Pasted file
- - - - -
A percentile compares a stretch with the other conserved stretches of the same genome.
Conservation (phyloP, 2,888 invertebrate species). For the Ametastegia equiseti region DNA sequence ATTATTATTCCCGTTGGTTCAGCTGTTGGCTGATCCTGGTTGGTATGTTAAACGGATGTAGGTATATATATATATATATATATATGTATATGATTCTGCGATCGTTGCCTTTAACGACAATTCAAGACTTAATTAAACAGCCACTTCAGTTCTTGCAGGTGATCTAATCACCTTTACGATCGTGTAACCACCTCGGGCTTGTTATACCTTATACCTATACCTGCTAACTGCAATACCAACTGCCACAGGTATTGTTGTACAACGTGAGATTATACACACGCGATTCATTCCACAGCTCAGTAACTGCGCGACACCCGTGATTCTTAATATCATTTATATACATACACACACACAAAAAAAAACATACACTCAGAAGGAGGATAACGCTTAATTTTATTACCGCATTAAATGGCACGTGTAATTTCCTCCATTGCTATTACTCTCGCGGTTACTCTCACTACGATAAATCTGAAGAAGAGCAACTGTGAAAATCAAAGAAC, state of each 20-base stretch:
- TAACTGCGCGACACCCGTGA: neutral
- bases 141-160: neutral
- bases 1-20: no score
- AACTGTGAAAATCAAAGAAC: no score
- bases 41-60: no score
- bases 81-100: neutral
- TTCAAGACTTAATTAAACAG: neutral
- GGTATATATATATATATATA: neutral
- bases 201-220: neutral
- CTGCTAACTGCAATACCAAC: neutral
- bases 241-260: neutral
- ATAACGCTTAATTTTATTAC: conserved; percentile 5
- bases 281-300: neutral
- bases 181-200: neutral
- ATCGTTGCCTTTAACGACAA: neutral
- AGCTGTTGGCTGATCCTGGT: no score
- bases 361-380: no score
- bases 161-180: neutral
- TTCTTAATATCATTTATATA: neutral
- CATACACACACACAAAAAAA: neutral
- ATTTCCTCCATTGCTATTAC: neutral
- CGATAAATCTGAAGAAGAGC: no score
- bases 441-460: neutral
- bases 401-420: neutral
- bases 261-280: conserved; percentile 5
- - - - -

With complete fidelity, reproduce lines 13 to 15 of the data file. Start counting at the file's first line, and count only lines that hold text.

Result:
- bases 241-260: neutral
- ATAACGCTTAATTTTATTAC: conserved; percentile 5
- bases 281-300: neutral